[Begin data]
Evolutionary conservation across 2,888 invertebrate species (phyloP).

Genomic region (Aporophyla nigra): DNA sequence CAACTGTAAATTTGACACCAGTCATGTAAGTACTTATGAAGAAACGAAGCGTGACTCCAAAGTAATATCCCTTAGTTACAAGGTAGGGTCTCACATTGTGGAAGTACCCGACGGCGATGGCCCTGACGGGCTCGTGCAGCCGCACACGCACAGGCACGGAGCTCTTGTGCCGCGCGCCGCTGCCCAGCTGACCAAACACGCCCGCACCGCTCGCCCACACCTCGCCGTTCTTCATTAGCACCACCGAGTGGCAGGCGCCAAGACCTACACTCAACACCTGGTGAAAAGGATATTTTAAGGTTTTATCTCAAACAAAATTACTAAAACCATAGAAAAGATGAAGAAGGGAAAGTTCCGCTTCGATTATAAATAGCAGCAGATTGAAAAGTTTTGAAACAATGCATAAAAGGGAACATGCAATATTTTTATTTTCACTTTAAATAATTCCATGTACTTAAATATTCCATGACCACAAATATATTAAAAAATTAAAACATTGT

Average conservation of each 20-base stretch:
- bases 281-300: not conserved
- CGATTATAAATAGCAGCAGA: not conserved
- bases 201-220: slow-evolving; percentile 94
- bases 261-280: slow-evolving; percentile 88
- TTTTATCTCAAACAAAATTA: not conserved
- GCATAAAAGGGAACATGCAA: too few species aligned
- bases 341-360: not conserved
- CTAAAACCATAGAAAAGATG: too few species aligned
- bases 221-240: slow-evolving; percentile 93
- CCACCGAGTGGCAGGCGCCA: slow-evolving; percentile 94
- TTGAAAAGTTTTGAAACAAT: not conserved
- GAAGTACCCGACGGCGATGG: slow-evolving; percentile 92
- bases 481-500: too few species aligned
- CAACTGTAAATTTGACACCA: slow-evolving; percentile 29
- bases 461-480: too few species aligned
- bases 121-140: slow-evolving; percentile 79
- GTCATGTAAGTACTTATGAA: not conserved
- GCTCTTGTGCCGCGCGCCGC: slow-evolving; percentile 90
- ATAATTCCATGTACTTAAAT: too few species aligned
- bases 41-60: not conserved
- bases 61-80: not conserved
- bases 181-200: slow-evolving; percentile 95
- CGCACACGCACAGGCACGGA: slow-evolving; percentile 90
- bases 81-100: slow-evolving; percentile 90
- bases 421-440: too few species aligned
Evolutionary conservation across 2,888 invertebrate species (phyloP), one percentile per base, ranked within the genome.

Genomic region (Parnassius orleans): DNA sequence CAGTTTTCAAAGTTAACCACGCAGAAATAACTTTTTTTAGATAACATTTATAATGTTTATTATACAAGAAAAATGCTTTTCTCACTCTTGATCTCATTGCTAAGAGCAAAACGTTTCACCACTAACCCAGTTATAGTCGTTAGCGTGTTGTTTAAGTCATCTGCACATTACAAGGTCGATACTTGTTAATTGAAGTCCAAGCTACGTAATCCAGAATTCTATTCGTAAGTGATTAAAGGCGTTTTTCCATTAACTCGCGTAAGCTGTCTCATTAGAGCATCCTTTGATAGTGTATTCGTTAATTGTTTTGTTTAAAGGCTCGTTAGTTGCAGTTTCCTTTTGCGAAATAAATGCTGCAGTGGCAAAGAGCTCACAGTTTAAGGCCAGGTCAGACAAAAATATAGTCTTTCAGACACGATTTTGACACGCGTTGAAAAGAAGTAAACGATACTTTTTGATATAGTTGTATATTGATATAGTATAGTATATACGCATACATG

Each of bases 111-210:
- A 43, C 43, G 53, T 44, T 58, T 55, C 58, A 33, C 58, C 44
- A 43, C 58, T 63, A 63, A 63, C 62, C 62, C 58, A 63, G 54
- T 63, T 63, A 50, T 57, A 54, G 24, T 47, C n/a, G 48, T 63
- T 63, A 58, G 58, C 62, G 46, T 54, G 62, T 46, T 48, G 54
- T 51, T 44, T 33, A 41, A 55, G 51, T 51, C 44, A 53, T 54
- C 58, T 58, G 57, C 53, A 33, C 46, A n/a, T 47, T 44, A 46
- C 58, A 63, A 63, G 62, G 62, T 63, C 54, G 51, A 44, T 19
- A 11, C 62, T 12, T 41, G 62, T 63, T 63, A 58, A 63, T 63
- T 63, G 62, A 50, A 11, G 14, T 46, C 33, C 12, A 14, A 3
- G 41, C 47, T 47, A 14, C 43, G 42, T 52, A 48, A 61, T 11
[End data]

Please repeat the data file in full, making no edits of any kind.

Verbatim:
Evolutionary conservation across 2,888 invertebrate species (phyloP).

Genomic region (Aporophyla nigra): DNA sequence CAACTGTAAATTTGACACCAGTCATGTAAGTACTTATGAAGAAACGAAGCGTGACTCCAAAGTAATATCCCTTAGTTACAAGGTAGGGTCTCACATTGTGGAAGTACCCGACGGCGATGGCCCTGACGGGCTCGTGCAGCCGCACACGCACAGGCACGGAGCTCTTGTGCCGCGCGCCGCTGCCCAGCTGACCAAACACGCCCGCACCGCTCGCCCACACCTCGCCGTTCTTCATTAGCACCACCGAGTGGCAGGCGCCAAGACCTACACTCAACACCTGGTGAAAAGGATATTTTAAGGTTTTATCTCAAACAAAATTACTAAAACCATAGAAAAGATGAAGAAGGGAAAGTTCCGCTTCGATTATAAATAGCAGCAGATTGAAAAGTTTTGAAACAATGCATAAAAGGGAACATGCAATATTTTTATTTTCACTTTAAATAATTCCATGTACTTAAATATTCCATGACCACAAATATATTAAAAAATTAAAACATTGT

Average conservation of each 20-base stretch:
- bases 281-300: not conserved
- CGATTATAAATAGCAGCAGA: not conserved
- bases 201-220: slow-evolving; percentile 94
- bases 261-280: slow-evolving; percentile 88
- TTTTATCTCAAACAAAATTA: not conserved
- GCATAAAAGGGAACATGCAA: too few species aligned
- bases 341-360: not conserved
- CTAAAACCATAGAAAAGATG: too few species aligned
- bases 221-240: slow-evolving; percentile 93
- CCACCGAGTGGCAGGCGCCA: slow-evolving; percentile 94
- TTGAAAAGTTTTGAAACAAT: not conserved
- GAAGTACCCGACGGCGATGG: slow-evolving; percentile 92
- bases 481-500: too few species aligned
- CAACTGTAAATTTGACACCA: slow-evolving; percentile 29
- bases 461-480: too few species aligned
- bases 121-140: slow-evolving; percentile 79
- GTCATGTAAGTACTTATGAA: not conserved
- GCTCTTGTGCCGCGCGCCGC: slow-evolving; percentile 90
- ATAATTCCATGTACTTAAAT: too few species aligned
- bases 41-60: not conserved
- bases 61-80: not conserved
- bases 181-200: slow-evolving; percentile 95
- CGCACACGCACAGGCACGGA: slow-evolving; percentile 90
- bases 81-100: slow-evolving; percentile 90
- bases 421-440: too few species aligned
Evolutionary conservation across 2,888 invertebrate species (phyloP), one percentile per base, ranked within the genome.

Genomic region (Parnassius orleans): DNA sequence CAGTTTTCAAAGTTAACCACGCAGAAATAACTTTTTTTAGATAACATTTATAATGTTTATTATACAAGAAAAATGCTTTTCTCACTCTTGATCTCATTGCTAAGAGCAAAACGTTTCACCACTAACCCAGTTATAGTCGTTAGCGTGTTGTTTAAGTCATCTGCACATTACAAGGTCGATACTTGTTAATTGAAGTCCAAGCTACGTAATCCAGAATTCTATTCGTAAGTGATTAAAGGCGTTTTTCCATTAACTCGCGTAAGCTGTCTCATTAGAGCATCCTTTGATAGTGTATTCGTTAATTGTTTTGTTTAAAGGCTCGTTAGTTGCAGTTTCCTTTTGCGAAATAAATGCTGCAGTGGCAAAGAGCTCACAGTTTAAGGCCAGGTCAGACAAAAATATAGTCTTTCAGACACGATTTTGACACGCGTTGAAAAGAAGTAAACGATACTTTTTGATATAGTTGTATATTGATATAGTATAGTATATACGCATACATG

Each of bases 111-210:
- A 43, C 43, G 53, T 44, T 58, T 55, C 58, A 33, C 58, C 44
- A 43, C 58, T 63, A 63, A 63, C 62, C 62, C 58, A 63, G 54
- T 63, T 63, A 50, T 57, A 54, G 24, T 47, C n/a, G 48, T 63
- T 63, A 58, G 58, C 62, G 46, T 54, G 62, T 46, T 48, G 54
- T 51, T 44, T 33, A 41, A 55, G 51, T 51, C 44, A 53, T 54
- C 58, T 58, G 57, C 53, A 33, C 46, A n/a, T 47, T 44, A 46
- C 58, A 63, A 63, G 62, G 62, T 63, C 54, G 51, A 44, T 19
- A 11, C 62, T 12, T 41, G 62, T 63, T 63, A 58, A 63, T 63
- T 63, G 62, A 50, A 11, G 14, T 46, C 33, C 12, A 14, A 3
- G 41, C 47, T 47, A 14, C 43, G 42, T 52, A 48, A 61, T 11